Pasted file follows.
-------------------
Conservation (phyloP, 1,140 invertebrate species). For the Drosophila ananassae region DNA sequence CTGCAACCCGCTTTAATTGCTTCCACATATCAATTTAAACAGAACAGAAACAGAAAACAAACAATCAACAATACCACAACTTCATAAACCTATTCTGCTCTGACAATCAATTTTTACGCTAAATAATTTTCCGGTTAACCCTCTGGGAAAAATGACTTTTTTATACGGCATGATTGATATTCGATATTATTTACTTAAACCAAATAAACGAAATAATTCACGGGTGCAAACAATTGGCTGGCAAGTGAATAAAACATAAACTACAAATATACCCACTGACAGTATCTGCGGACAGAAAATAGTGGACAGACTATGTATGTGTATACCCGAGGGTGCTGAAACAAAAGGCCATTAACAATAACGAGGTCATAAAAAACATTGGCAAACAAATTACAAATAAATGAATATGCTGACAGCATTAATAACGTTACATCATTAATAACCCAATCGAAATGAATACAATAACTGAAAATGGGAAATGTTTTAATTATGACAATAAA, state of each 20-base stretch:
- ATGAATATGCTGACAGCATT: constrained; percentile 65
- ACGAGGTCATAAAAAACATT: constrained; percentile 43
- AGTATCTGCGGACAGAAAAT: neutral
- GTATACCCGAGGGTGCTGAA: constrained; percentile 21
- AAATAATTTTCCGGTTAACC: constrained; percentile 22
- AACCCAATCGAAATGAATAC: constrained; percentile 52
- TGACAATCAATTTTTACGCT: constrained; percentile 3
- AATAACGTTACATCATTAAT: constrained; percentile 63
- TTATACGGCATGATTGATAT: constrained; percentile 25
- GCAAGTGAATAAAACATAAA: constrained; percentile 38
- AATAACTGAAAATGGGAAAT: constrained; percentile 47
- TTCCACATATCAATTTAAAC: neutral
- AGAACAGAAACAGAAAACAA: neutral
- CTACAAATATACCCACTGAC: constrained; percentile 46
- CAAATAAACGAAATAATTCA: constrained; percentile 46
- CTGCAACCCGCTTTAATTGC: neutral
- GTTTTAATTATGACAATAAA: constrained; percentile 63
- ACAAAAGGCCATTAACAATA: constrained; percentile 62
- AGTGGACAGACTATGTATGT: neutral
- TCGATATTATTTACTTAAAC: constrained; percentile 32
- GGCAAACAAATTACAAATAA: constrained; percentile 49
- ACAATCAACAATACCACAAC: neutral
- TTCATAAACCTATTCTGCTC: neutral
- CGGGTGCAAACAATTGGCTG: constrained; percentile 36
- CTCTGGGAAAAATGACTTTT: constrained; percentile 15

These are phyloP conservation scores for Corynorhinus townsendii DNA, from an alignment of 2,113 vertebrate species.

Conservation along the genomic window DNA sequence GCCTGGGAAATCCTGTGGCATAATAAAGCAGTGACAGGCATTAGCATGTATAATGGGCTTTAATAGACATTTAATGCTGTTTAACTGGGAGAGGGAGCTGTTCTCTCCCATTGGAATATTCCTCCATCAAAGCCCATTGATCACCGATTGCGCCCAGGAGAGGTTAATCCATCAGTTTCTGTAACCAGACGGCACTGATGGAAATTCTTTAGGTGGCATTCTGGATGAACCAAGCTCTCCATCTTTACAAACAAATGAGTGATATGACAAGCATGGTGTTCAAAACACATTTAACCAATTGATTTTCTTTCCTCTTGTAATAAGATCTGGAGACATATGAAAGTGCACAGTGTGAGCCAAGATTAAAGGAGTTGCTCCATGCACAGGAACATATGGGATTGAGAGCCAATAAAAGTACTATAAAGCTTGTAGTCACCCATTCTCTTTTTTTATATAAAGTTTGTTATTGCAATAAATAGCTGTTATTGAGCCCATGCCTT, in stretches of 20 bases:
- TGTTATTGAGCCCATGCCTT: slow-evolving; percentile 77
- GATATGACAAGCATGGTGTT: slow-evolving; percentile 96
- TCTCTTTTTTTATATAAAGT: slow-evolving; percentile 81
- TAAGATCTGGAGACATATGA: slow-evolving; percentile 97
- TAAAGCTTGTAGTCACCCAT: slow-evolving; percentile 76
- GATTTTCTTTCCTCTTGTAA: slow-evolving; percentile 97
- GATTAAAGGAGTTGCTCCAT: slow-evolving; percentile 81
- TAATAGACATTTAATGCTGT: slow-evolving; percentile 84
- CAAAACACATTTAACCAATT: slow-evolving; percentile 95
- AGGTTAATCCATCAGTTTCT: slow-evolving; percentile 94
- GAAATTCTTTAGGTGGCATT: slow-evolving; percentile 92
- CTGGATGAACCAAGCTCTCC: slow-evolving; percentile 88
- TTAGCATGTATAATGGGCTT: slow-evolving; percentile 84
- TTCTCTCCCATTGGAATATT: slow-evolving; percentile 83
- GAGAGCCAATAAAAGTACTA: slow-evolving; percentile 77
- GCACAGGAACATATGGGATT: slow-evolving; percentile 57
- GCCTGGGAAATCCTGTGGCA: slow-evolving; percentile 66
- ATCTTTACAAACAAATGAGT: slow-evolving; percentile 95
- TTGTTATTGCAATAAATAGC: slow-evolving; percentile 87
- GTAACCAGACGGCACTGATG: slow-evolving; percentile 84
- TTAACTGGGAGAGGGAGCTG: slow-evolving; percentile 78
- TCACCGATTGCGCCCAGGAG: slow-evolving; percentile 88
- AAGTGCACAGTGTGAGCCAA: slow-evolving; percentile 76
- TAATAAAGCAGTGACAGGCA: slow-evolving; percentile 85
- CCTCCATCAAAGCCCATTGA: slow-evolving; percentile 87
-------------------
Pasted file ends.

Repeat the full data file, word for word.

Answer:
Conservation (phyloP, 1,140 invertebrate species). For the Drosophila ananassae region DNA sequence CTGCAACCCGCTTTAATTGCTTCCACATATCAATTTAAACAGAACAGAAACAGAAAACAAACAATCAACAATACCACAACTTCATAAACCTATTCTGCTCTGACAATCAATTTTTACGCTAAATAATTTTCCGGTTAACCCTCTGGGAAAAATGACTTTTTTATACGGCATGATTGATATTCGATATTATTTACTTAAACCAAATAAACGAAATAATTCACGGGTGCAAACAATTGGCTGGCAAGTGAATAAAACATAAACTACAAATATACCCACTGACAGTATCTGCGGACAGAAAATAGTGGACAGACTATGTATGTGTATACCCGAGGGTGCTGAAACAAAAGGCCATTAACAATAACGAGGTCATAAAAAACATTGGCAAACAAATTACAAATAAATGAATATGCTGACAGCATTAATAACGTTACATCATTAATAACCCAATCGAAATGAATACAATAACTGAAAATGGGAAATGTTTTAATTATGACAATAAA, state of each 20-base stretch:
- ATGAATATGCTGACAGCATT: constrained; percentile 65
- ACGAGGTCATAAAAAACATT: constrained; percentile 43
- AGTATCTGCGGACAGAAAAT: neutral
- GTATACCCGAGGGTGCTGAA: constrained; percentile 21
- AAATAATTTTCCGGTTAACC: constrained; percentile 22
- AACCCAATCGAAATGAATAC: constrained; percentile 52
- TGACAATCAATTTTTACGCT: constrained; percentile 3
- AATAACGTTACATCATTAAT: constrained; percentile 63
- TTATACGGCATGATTGATAT: constrained; percentile 25
- GCAAGTGAATAAAACATAAA: constrained; percentile 38
- AATAACTGAAAATGGGAAAT: constrained; percentile 47
- TTCCACATATCAATTTAAAC: neutral
- AGAACAGAAACAGAAAACAA: neutral
- CTACAAATATACCCACTGAC: constrained; percentile 46
- CAAATAAACGAAATAATTCA: constrained; percentile 46
- CTGCAACCCGCTTTAATTGC: neutral
- GTTTTAATTATGACAATAAA: constrained; percentile 63
- ACAAAAGGCCATTAACAATA: constrained; percentile 62
- AGTGGACAGACTATGTATGT: neutral
- TCGATATTATTTACTTAAAC: constrained; percentile 32
- GGCAAACAAATTACAAATAA: constrained; percentile 49
- ACAATCAACAATACCACAAC: neutral
- TTCATAAACCTATTCTGCTC: neutral
- CGGGTGCAAACAATTGGCTG: constrained; percentile 36
- CTCTGGGAAAAATGACTTTT: constrained; percentile 15

These are phyloP conservation scores for Corynorhinus townsendii DNA, from an alignment of 2,113 vertebrate species.

Conservation along the genomic window DNA sequence GCCTGGGAAATCCTGTGGCATAATAAAGCAGTGACAGGCATTAGCATGTATAATGGGCTTTAATAGACATTTAATGCTGTTTAACTGGGAGAGGGAGCTGTTCTCTCCCATTGGAATATTCCTCCATCAAAGCCCATTGATCACCGATTGCGCCCAGGAGAGGTTAATCCATCAGTTTCTGTAACCAGACGGCACTGATGGAAATTCTTTAGGTGGCATTCTGGATGAACCAAGCTCTCCATCTTTACAAACAAATGAGTGATATGACAAGCATGGTGTTCAAAACACATTTAACCAATTGATTTTCTTTCCTCTTGTAATAAGATCTGGAGACATATGAAAGTGCACAGTGTGAGCCAAGATTAAAGGAGTTGCTCCATGCACAGGAACATATGGGATTGAGAGCCAATAAAAGTACTATAAAGCTTGTAGTCACCCATTCTCTTTTTTTATATAAAGTTTGTTATTGCAATAAATAGCTGTTATTGAGCCCATGCCTT, in stretches of 20 bases:
- TGTTATTGAGCCCATGCCTT: slow-evolving; percentile 77
- GATATGACAAGCATGGTGTT: slow-evolving; percentile 96
- TCTCTTTTTTTATATAAAGT: slow-evolving; percentile 81
- TAAGATCTGGAGACATATGA: slow-evolving; percentile 97
- TAAAGCTTGTAGTCACCCAT: slow-evolving; percentile 76
- GATTTTCTTTCCTCTTGTAA: slow-evolving; percentile 97
- GATTAAAGGAGTTGCTCCAT: slow-evolving; percentile 81
- TAATAGACATTTAATGCTGT: slow-evolving; percentile 84
- CAAAACACATTTAACCAATT: slow-evolving; percentile 95
- AGGTTAATCCATCAGTTTCT: slow-evolving; percentile 94
- GAAATTCTTTAGGTGGCATT: slow-evolving; percentile 92
- CTGGATGAACCAAGCTCTCC: slow-evolving; percentile 88
- TTAGCATGTATAATGGGCTT: slow-evolving; percentile 84
- TTCTCTCCCATTGGAATATT: slow-evolving; percentile 83
- GAGAGCCAATAAAAGTACTA: slow-evolving; percentile 77
- GCACAGGAACATATGGGATT: slow-evolving; percentile 57
- GCCTGGGAAATCCTGTGGCA: slow-evolving; percentile 66
- ATCTTTACAAACAAATGAGT: slow-evolving; percentile 95
- TTGTTATTGCAATAAATAGC: slow-evolving; percentile 87
- GTAACCAGACGGCACTGATG: slow-evolving; percentile 84
- TTAACTGGGAGAGGGAGCTG: slow-evolving; percentile 78
- TCACCGATTGCGCCCAGGAG: slow-evolving; percentile 88
- AAGTGCACAGTGTGAGCCAA: slow-evolving; percentile 76
- TAATAAAGCAGTGACAGGCA: slow-evolving; percentile 85
- CCTCCATCAAAGCCCATTGA: slow-evolving; percentile 87